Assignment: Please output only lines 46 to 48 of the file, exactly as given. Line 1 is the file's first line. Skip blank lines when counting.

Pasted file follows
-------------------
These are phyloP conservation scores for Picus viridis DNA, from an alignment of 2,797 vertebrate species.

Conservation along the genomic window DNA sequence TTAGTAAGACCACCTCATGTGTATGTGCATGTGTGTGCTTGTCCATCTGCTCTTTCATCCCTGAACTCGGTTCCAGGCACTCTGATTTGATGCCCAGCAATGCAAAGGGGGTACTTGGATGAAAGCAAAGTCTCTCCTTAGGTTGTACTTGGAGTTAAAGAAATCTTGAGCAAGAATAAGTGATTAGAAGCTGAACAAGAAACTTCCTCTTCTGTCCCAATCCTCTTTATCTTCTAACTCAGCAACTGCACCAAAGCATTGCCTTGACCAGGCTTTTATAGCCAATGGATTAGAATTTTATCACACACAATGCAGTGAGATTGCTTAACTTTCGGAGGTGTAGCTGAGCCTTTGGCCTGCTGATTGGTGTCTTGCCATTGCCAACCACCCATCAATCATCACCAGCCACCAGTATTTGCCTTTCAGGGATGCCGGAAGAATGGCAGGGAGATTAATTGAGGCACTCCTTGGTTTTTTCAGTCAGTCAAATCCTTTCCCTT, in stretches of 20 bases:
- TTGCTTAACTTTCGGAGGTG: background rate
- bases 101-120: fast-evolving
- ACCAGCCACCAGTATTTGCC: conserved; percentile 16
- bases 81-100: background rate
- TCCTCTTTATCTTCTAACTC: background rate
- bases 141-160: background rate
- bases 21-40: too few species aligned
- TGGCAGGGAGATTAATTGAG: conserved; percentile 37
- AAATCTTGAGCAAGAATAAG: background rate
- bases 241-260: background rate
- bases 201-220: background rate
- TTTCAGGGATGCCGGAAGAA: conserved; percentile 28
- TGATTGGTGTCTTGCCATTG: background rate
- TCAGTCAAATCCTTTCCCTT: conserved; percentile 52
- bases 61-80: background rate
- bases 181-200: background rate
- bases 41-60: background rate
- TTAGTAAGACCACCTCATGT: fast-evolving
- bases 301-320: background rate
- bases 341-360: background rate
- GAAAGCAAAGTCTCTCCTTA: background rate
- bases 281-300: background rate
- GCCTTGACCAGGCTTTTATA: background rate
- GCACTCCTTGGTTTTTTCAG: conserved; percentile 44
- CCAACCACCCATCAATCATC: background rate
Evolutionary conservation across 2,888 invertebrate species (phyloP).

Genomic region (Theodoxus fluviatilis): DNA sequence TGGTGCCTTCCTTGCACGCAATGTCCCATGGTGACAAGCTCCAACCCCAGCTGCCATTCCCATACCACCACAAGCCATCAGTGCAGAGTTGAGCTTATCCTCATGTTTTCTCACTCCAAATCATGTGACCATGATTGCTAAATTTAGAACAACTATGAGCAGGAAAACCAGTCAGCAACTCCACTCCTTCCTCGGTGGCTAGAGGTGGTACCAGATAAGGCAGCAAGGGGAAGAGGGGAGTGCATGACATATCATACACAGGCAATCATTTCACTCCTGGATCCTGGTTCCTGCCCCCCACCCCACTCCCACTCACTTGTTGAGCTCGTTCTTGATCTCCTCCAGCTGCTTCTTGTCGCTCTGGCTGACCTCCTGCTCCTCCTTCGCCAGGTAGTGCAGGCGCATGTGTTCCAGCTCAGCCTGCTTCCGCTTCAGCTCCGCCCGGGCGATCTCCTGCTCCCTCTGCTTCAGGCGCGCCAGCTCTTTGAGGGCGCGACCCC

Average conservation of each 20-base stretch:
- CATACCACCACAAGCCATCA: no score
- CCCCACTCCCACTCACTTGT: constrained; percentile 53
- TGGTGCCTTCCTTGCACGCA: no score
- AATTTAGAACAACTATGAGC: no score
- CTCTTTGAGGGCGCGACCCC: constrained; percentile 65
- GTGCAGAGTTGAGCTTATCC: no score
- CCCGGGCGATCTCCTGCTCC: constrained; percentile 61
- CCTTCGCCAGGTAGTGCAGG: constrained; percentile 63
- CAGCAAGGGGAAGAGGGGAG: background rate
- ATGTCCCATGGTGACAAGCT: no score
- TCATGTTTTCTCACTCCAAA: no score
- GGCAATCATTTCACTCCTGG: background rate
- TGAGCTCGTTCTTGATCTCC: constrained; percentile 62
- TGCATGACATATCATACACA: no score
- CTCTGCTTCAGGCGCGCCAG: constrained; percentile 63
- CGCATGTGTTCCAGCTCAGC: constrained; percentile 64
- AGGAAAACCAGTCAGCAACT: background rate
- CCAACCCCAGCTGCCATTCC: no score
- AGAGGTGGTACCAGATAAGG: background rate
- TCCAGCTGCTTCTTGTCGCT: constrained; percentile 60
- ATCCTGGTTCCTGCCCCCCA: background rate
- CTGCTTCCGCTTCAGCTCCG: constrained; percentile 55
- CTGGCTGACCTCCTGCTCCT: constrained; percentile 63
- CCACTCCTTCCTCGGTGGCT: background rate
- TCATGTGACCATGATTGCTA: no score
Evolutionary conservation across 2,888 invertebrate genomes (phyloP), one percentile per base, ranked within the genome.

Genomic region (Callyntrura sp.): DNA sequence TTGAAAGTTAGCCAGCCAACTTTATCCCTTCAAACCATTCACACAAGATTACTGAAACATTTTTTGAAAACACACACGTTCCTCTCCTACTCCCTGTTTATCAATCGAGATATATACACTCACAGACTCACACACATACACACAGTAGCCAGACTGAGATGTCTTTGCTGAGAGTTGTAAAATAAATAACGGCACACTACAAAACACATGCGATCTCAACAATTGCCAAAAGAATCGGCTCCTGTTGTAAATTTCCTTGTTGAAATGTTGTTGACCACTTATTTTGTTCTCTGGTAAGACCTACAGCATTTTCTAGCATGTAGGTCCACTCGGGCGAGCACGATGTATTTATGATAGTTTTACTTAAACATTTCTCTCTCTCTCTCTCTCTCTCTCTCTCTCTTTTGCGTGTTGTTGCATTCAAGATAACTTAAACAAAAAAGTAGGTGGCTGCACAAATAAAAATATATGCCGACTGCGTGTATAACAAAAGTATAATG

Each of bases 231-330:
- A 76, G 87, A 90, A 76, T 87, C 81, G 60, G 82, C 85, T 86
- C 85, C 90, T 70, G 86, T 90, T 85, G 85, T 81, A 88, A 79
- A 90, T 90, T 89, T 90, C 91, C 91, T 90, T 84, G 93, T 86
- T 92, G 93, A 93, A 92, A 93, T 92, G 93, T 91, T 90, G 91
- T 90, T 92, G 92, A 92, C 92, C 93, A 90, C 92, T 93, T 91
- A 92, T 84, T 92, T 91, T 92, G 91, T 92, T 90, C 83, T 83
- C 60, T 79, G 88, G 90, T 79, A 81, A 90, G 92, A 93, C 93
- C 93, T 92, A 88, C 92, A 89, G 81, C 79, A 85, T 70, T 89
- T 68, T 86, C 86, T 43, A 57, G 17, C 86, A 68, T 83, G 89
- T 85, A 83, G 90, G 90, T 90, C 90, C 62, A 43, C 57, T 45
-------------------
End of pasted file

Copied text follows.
- CGCATGTGTTCCAGCTCAGC: constrained; percentile 64
- AGGAAAACCAGTCAGCAACT: background rate
- CCAACCCCAGCTGCCATTCC: no score